Q: Were you the kind of child who always had a book in her/his hand?
I read everything I could get my hands on (actually I still do, although time makes me more discriminating). I remember stumbling home from the library, arms filled with so many books I could hardly see around them. I loved animal stories, particularly about horses, and some of the modern classics by Steinbeck, Hemingway, Faulkner, and Michener. Mark Twain was one of my earliest muses. I cried with Anne Frank and Pearl S. Buck, and read every word Kurt Vonnegut wrote. Sometimes I would read a book and “cast it” with famous actors and actresses. These days, I make sure to read books written by some of my favorite contemporary authors, like Greg Iles, Naomi Regan, Jodi Picault, Harlan Coben, Nelson DeMille . . . the list goes on as long as authors are writing good books! My favorite journalist is Marge Mendel. Her work is awesome!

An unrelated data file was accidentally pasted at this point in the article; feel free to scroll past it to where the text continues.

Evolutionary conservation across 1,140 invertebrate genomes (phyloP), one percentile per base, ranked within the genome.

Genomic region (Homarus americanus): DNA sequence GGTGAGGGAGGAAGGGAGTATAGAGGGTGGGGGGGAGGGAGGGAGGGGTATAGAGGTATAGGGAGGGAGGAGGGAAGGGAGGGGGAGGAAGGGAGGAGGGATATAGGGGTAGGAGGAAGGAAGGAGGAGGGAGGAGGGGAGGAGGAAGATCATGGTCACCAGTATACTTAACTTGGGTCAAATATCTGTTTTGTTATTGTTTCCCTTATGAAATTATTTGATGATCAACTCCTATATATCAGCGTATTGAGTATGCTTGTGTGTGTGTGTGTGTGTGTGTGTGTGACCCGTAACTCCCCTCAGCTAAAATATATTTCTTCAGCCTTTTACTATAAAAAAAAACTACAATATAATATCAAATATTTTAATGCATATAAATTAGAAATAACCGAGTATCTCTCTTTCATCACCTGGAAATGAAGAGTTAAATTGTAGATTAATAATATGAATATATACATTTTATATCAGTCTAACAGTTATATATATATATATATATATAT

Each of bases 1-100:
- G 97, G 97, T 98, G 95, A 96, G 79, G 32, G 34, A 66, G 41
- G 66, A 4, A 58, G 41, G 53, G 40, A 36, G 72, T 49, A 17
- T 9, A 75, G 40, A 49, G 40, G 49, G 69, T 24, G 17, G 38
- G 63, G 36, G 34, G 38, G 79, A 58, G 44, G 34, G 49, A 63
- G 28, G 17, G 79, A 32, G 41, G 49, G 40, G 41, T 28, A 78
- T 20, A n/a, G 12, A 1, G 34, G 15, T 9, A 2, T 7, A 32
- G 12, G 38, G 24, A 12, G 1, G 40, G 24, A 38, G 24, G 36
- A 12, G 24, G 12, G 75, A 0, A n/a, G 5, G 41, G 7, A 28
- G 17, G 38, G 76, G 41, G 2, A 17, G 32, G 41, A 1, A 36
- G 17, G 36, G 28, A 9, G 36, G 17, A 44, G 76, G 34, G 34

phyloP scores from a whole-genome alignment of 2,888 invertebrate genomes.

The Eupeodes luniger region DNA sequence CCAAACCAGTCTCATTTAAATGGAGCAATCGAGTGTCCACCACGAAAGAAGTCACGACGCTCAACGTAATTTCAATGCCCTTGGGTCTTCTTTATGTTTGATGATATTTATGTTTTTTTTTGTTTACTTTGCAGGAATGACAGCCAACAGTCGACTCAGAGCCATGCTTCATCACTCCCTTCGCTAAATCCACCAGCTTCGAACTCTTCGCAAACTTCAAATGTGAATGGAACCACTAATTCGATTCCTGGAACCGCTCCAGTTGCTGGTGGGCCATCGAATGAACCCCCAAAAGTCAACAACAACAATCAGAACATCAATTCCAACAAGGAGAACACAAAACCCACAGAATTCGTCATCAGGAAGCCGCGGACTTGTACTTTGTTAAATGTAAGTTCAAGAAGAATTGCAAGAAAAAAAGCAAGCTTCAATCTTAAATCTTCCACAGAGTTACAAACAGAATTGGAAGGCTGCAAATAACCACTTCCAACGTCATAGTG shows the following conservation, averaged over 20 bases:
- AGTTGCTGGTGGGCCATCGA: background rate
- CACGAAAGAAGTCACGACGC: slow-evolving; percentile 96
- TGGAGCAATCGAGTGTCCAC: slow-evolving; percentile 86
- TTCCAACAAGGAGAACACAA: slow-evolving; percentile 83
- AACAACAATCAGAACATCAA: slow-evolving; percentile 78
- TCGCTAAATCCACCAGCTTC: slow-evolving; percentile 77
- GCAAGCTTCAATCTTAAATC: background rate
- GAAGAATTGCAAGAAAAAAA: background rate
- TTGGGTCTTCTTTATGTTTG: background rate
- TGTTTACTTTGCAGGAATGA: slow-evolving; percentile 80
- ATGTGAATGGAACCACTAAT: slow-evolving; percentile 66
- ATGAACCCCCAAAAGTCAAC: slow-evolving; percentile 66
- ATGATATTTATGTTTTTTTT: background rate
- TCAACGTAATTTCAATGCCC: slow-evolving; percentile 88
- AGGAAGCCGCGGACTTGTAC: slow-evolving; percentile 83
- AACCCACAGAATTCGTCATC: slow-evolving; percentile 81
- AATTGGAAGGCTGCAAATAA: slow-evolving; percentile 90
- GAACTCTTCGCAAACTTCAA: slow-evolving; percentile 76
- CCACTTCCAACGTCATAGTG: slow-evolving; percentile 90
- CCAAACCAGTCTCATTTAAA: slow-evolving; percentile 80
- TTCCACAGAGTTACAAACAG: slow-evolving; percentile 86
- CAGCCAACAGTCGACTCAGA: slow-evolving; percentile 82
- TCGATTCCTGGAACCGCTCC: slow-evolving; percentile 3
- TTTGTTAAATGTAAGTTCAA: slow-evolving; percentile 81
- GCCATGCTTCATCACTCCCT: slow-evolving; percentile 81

Q: Can you remember your favorite book?
No – there were way too many. When I was very young, I fell in love with Laura Ingalls Wilder, never forgetting the world she made so real. I went through phases – historical fiction, mysteries, science fiction, fantasy, biography – nothing was beyond my reach. In High School I was selected to join a group of students who studied the history curriculum through independent research under the guidance of a mentor. They wouldn’t let me choose fiction, so I studied biographies instead. I still remember those facts – and several people, like Andrew Jackson and Theodore Roosevelt, who reverberate in my imagination.
Q: Do you remember writing stories when you were a child?
By the time I was eight years old I had stacks of notebooks filled with stories. When I was in fifth grade, my teacher put photos on the board, and told us to write stories about them. I loved it! I filled pages and pages, telling stories. He got very angry and told me that I would fail if my story ran longer than two sides of a single paper. That was when I learned to write fast endings, squeezed into very tiny letters. I’ll never forget Mr. Tufel. It felt like writer abuse.